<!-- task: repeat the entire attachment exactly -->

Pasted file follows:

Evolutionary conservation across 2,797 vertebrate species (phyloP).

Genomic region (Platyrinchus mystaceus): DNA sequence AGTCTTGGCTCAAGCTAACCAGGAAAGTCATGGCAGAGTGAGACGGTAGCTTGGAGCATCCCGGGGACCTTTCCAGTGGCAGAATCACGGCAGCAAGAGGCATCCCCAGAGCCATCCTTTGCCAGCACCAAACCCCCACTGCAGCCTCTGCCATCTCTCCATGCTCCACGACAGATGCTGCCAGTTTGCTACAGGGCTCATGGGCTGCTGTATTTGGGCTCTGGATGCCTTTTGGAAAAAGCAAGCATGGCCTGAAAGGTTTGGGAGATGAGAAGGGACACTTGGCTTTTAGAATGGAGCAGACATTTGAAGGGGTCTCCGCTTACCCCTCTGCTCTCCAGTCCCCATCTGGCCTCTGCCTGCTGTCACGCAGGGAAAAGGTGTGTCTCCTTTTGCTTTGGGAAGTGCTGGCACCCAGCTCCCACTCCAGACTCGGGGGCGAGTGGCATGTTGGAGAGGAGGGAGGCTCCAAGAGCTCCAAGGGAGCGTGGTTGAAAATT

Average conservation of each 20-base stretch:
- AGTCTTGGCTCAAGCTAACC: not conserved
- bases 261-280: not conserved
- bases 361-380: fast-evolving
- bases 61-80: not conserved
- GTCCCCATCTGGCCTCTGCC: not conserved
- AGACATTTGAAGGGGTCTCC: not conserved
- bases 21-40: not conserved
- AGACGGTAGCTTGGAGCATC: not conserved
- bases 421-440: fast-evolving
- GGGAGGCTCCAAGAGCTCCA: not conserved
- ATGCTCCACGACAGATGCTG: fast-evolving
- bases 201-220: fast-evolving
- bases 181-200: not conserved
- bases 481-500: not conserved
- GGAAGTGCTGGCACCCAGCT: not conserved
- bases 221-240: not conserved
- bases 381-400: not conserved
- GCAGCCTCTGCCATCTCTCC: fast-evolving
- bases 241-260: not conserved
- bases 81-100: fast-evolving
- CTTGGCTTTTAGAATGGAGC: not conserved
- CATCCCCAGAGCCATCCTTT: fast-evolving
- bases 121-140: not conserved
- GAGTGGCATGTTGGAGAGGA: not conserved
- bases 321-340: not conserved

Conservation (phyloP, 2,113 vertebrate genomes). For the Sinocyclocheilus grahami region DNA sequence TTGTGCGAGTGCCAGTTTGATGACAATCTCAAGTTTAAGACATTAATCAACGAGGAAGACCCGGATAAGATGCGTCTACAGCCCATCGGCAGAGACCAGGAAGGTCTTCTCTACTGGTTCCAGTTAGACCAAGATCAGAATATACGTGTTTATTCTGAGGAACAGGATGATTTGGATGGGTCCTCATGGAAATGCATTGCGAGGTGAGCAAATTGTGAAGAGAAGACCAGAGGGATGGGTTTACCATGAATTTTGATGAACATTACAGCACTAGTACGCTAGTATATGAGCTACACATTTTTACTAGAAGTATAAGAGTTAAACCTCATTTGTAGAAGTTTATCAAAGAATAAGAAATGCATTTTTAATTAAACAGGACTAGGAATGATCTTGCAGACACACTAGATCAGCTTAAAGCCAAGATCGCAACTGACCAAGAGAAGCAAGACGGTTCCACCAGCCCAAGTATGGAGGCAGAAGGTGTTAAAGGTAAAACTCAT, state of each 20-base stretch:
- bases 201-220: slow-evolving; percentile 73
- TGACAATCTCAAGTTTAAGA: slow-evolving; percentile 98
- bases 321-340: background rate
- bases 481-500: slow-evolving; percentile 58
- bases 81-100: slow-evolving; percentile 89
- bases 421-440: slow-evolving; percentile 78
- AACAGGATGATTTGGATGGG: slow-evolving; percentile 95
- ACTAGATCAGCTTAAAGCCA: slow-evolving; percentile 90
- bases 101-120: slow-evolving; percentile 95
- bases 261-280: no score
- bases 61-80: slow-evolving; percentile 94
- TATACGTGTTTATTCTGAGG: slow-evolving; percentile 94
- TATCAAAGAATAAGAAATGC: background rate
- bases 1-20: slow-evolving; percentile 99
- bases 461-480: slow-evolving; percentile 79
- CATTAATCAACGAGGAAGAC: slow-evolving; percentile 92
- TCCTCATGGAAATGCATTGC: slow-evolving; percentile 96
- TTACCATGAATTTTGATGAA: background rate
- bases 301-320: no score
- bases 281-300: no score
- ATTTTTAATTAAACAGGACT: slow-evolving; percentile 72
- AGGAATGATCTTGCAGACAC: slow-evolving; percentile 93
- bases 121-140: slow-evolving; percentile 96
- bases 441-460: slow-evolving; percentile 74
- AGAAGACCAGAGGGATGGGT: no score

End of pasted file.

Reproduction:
Evolutionary conservation across 2,797 vertebrate species (phyloP).

Genomic region (Platyrinchus mystaceus): DNA sequence AGTCTTGGCTCAAGCTAACCAGGAAAGTCATGGCAGAGTGAGACGGTAGCTTGGAGCATCCCGGGGACCTTTCCAGTGGCAGAATCACGGCAGCAAGAGGCATCCCCAGAGCCATCCTTTGCCAGCACCAAACCCCCACTGCAGCCTCTGCCATCTCTCCATGCTCCACGACAGATGCTGCCAGTTTGCTACAGGGCTCATGGGCTGCTGTATTTGGGCTCTGGATGCCTTTTGGAAAAAGCAAGCATGGCCTGAAAGGTTTGGGAGATGAGAAGGGACACTTGGCTTTTAGAATGGAGCAGACATTTGAAGGGGTCTCCGCTTACCCCTCTGCTCTCCAGTCCCCATCTGGCCTCTGCCTGCTGTCACGCAGGGAAAAGGTGTGTCTCCTTTTGCTTTGGGAAGTGCTGGCACCCAGCTCCCACTCCAGACTCGGGGGCGAGTGGCATGTTGGAGAGGAGGGAGGCTCCAAGAGCTCCAAGGGAGCGTGGTTGAAAATT

Average conservation of each 20-base stretch:
- AGTCTTGGCTCAAGCTAACC: not conserved
- bases 261-280: not conserved
- bases 361-380: fast-evolving
- bases 61-80: not conserved
- GTCCCCATCTGGCCTCTGCC: not conserved
- AGACATTTGAAGGGGTCTCC: not conserved
- bases 21-40: not conserved
- AGACGGTAGCTTGGAGCATC: not conserved
- bases 421-440: fast-evolving
- GGGAGGCTCCAAGAGCTCCA: not conserved
- ATGCTCCACGACAGATGCTG: fast-evolving
- bases 201-220: fast-evolving
- bases 181-200: not conserved
- bases 481-500: not conserved
- GGAAGTGCTGGCACCCAGCT: not conserved
- bases 221-240: not conserved
- bases 381-400: not conserved
- GCAGCCTCTGCCATCTCTCC: fast-evolving
- bases 241-260: not conserved
- bases 81-100: fast-evolving
- CTTGGCTTTTAGAATGGAGC: not conserved
- CATCCCCAGAGCCATCCTTT: fast-evolving
- bases 121-140: not conserved
- GAGTGGCATGTTGGAGAGGA: not conserved
- bases 321-340: not conserved

Conservation (phyloP, 2,113 vertebrate genomes). For the Sinocyclocheilus grahami region DNA sequence TTGTGCGAGTGCCAGTTTGATGACAATCTCAAGTTTAAGACATTAATCAACGAGGAAGACCCGGATAAGATGCGTCTACAGCCCATCGGCAGAGACCAGGAAGGTCTTCTCTACTGGTTCCAGTTAGACCAAGATCAGAATATACGTGTTTATTCTGAGGAACAGGATGATTTGGATGGGTCCTCATGGAAATGCATTGCGAGGTGAGCAAATTGTGAAGAGAAGACCAGAGGGATGGGTTTACCATGAATTTTGATGAACATTACAGCACTAGTACGCTAGTATATGAGCTACACATTTTTACTAGAAGTATAAGAGTTAAACCTCATTTGTAGAAGTTTATCAAAGAATAAGAAATGCATTTTTAATTAAACAGGACTAGGAATGATCTTGCAGACACACTAGATCAGCTTAAAGCCAAGATCGCAACTGACCAAGAGAAGCAAGACGGTTCCACCAGCCCAAGTATGGAGGCAGAAGGTGTTAAAGGTAAAACTCAT, state of each 20-base stretch:
- bases 201-220: slow-evolving; percentile 73
- TGACAATCTCAAGTTTAAGA: slow-evolving; percentile 98
- bases 321-340: background rate
- bases 481-500: slow-evolving; percentile 58
- bases 81-100: slow-evolving; percentile 89
- bases 421-440: slow-evolving; percentile 78
- AACAGGATGATTTGGATGGG: slow-evolving; percentile 95
- ACTAGATCAGCTTAAAGCCA: slow-evolving; percentile 90
- bases 101-120: slow-evolving; percentile 95
- bases 261-280: no score
- bases 61-80: slow-evolving; percentile 94
- TATACGTGTTTATTCTGAGG: slow-evolving; percentile 94
- TATCAAAGAATAAGAAATGC: background rate
- bases 1-20: slow-evolving; percentile 99
- bases 461-480: slow-evolving; percentile 79
- CATTAATCAACGAGGAAGAC: slow-evolving; percentile 92
- TCCTCATGGAAATGCATTGC: slow-evolving; percentile 96
- TTACCATGAATTTTGATGAA: background rate
- bases 301-320: no score
- bases 281-300: no score
- ATTTTTAATTAAACAGGACT: slow-evolving; percentile 72
- AGGAATGATCTTGCAGACAC: slow-evolving; percentile 93
- bases 121-140: slow-evolving; percentile 96
- bases 441-460: slow-evolving; percentile 74
- AGAAGACCAGAGGGATGGGT: no score